This communion idea — a common vision and a common life — is a countercultural message in a world that glorifies individualism to a fault.

Our society celebrates our self-made separateness, our freedom to do as we please, and to believe in whatever suits our fancy, and live according to our own rules. Many people, including many Catholics, reject the idea of our being subject to another’s authority, much less the Church’s. Yes, I know church members themselves have made a poor showing of the Gospel message. Yet even with all the times that I can acknowledge that both church leadership and church members have made grievous mistakes that must break God’s heart, we Catholics continue to assert that the Holy Spirit guides and leads and upholds the fundamental framework that is the Church, in message and in mission. That means, even though the human side of the Church can mess things up pretty badly, the divine side is worthy of all our trust and belief. We see this in the Church’s prolonged 2000 year history. Something bigger than herself keeps her afloat.

Here’s what I’m getting at: When we debunk the authority of the Church, we debunk the Holy Spirit’s hidden yet profound guidance contained therein. We need the power of God (through graces) to live out the Christian life. When we separate ourselves from the source of grace (the Church and her sacraments), God doesn’t lose, we lose. And the Holy Spirit grieves this. We need the Church and we need to be church.

I see this as one of the great needs of the new evangelization – to find ways to repair the breach between our faith and our daily lives, and between our personal faith lives and our unity with the church. There is an ache in my heart for every one who something along the lines of “I’m a Catholic but I just don’t buy it all. I love the Mass, but I don’t believe in ________.”

All of us must ask ourselves the penetrating questions: if the faith has been passed on to us, has it indeed taken hold in our own lives?

Are we changed and transformed by it in such a way as to desire to conform our minds, hearts, and wills to the Lord and his Church in gratitude for all he has done for us?

Do we hold tight to some tenets of the faith while discarding others? Are there doctrines we choose not believe, seemingly carving an idol of our opinion as superior to what is held by the universal Church? Do we profess the faith only marginally or just part of the time? As opposed to the full gospel all the time?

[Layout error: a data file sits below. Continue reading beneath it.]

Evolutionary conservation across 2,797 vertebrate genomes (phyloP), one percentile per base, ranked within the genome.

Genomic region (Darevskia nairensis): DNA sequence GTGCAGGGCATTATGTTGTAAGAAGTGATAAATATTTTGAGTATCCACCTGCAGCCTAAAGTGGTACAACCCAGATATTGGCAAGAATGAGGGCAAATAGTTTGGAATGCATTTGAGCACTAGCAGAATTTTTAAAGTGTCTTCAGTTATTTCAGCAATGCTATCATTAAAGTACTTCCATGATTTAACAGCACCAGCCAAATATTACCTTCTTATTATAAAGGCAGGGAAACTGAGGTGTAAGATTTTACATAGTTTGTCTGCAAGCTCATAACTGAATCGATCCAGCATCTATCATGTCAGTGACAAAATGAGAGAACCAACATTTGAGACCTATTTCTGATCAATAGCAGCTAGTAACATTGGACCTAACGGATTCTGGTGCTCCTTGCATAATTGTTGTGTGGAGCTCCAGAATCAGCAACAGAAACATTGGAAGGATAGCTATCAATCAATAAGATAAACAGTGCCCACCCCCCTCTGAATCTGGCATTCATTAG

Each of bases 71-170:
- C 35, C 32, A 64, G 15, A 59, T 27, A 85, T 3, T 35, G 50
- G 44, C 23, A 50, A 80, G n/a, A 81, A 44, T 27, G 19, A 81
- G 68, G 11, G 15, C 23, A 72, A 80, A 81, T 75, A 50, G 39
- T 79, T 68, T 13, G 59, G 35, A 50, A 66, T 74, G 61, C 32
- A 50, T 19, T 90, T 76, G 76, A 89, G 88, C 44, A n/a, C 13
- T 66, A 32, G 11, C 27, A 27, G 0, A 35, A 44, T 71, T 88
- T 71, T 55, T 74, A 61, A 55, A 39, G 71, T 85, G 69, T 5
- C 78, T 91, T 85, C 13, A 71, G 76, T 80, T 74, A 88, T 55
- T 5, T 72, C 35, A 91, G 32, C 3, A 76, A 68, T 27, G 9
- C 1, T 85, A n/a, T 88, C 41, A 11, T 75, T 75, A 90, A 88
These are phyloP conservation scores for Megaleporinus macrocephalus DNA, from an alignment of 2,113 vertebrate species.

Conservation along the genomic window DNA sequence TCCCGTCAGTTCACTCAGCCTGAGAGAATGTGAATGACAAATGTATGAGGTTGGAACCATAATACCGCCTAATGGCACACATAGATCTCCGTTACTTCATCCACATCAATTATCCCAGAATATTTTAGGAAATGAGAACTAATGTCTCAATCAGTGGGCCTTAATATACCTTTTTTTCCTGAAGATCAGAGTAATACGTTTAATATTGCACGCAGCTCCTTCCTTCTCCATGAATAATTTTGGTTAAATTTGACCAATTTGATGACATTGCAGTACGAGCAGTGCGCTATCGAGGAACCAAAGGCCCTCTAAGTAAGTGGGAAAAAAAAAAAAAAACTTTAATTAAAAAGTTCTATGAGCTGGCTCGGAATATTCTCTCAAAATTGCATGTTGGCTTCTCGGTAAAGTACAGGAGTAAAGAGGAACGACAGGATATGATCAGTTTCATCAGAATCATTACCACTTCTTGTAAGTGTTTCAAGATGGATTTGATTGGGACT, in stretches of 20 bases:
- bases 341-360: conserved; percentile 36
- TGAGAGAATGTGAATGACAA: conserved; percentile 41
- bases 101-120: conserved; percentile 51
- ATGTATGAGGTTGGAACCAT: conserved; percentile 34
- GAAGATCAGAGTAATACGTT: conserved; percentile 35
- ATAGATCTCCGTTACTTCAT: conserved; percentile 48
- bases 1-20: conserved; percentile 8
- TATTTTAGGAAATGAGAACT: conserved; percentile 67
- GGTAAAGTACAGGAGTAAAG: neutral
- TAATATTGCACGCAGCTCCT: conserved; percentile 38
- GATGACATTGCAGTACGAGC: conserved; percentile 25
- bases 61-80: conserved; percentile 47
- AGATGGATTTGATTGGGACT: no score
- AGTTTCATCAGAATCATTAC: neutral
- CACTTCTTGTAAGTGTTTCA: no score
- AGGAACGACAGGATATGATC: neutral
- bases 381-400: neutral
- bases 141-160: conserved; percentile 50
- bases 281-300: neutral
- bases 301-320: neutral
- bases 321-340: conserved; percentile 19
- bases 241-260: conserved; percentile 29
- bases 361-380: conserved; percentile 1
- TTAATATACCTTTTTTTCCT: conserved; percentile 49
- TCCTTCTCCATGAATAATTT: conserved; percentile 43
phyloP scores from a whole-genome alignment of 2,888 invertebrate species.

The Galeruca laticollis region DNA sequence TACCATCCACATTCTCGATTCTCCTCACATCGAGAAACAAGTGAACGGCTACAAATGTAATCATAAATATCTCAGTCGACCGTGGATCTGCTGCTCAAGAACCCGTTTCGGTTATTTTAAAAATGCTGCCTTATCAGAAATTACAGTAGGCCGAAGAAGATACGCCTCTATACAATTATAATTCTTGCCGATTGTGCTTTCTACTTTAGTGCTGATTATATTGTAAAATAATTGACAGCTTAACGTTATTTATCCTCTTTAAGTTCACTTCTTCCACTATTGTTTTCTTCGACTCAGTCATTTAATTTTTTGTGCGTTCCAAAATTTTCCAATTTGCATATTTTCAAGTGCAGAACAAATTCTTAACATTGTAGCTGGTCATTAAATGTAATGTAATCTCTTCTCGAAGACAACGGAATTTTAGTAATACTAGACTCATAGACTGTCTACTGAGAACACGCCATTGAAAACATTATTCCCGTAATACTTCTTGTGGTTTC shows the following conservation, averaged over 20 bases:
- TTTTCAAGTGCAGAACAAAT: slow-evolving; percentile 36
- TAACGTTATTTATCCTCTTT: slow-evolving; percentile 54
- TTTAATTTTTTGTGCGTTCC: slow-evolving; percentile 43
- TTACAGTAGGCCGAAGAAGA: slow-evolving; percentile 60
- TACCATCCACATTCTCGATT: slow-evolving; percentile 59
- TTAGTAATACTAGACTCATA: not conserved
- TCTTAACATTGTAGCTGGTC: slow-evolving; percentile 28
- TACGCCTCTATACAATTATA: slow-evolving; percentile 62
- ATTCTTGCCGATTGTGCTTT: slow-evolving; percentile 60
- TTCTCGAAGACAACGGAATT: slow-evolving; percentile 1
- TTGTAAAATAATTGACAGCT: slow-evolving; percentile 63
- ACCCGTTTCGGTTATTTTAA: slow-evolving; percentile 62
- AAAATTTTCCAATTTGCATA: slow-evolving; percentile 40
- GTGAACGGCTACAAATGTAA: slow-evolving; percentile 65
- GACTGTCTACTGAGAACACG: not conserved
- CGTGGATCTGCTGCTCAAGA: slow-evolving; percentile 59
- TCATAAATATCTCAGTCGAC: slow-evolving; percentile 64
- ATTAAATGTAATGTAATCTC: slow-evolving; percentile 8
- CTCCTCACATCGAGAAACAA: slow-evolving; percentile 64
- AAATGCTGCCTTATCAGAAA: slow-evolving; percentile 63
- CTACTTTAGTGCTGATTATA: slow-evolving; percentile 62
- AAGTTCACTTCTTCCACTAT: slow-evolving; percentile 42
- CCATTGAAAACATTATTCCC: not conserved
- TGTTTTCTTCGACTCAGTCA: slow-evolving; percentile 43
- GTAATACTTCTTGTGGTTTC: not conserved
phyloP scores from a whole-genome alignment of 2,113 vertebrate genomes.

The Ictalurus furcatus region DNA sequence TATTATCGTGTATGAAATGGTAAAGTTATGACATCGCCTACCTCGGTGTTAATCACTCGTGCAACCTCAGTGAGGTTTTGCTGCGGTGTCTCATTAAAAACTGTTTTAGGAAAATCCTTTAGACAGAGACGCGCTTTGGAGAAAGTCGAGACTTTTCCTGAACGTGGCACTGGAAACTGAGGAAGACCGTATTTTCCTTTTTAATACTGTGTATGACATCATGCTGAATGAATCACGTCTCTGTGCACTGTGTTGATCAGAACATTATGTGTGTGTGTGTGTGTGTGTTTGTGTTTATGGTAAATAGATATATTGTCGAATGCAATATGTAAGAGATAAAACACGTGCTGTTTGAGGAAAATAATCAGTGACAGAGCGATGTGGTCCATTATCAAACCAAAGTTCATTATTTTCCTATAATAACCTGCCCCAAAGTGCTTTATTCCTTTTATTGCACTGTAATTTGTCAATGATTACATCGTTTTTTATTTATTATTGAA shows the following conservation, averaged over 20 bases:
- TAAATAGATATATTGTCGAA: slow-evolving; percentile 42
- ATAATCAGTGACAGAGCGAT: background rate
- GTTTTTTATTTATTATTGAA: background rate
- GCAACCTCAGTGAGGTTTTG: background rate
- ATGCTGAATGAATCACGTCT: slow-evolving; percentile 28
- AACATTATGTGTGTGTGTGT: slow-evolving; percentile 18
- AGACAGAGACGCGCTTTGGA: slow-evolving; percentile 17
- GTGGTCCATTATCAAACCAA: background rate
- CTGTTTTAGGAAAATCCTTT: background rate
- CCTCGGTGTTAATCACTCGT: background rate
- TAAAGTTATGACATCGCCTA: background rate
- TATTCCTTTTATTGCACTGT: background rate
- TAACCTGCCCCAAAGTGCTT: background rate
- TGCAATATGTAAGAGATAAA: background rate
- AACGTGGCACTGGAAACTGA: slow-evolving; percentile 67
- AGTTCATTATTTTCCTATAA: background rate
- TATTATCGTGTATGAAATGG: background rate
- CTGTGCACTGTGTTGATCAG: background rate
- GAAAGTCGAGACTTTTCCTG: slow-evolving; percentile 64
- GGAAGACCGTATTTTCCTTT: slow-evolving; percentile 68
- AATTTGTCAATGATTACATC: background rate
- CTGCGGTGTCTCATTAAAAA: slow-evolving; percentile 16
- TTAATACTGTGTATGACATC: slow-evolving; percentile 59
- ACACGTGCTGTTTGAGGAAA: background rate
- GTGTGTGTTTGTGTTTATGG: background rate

Do we live from that deep place of gratitude, and knowing our faith is inseparable from the faith of the Church?

The Church holds that there is an indissoluble union between Christ and his Church, if we reject something that the Church teaches, it is almost like asking which part of Christ would we prefer to live without? How could we reject any part of HIM?

We need to grow in fidelity to Christ and the Church. That means we need to find ways to mend the disunity and the disconnection we may have with the Church, to be Christians full time, even as we wrestle, and struggle, and wonder if we can really submit to all that is required? The Holy Spirit will help us. Just like the Holy Spirit flowed through Mary’s yes, her fiat, to say yes to God’s ways and not our own.

Don’t be discouraged: I’m so encouraged the Church calls us to on-going conversion… that it takes time to grow in faith and love with all God calls us to be and do.

Here’s something else that is encouraging:  Francis’ recent homily of consecrating the world to Our Lady… the woman of the radical yes to God, the fiat…. 

Mary said her “yes” to God: a “yes” which threw her simple life in Nazareth into turmoil, and not only once. Any number of times she had to utter a heartfelt “yes” at moments of joy and sorrow, culminating in the “yes” she spoke at the foot of the Cross. Here today there are many mothers present; think of the full extent of Mary’s faithfulness to God: seeing her only Son hanging on the Cross. The faithful woman, still standing, utterly heartbroken, yet faithful and strong.

And I ask myself: am I a Christian by fits and starts, or am I a Christian full-time? Our culture of the ephemeral, the relative, also takes its toll on the way we live our faith. God asks us to be faithful to him, daily, in our everyday life. He goes on to say that, even if we are sometimes unfaithful to him, he remains faithful. In his mercy, he never tires of stretching out his hand to lift us up, to encourage us to continue our journey, to come back and tell him of our weakness, so that he can grant us his strength. This is the real journey: to walk with the Lord always, even at moments of weakness, even in our sins. Never to prefer a makeshift path of our own. That kills us. Faith is ultimate fidelity, like that of Mary.

 

The powerful light of the family table — a place of belonging and the sign of the domestic church

The powerful light of the family table — a place of belonging and the sign of the domestic church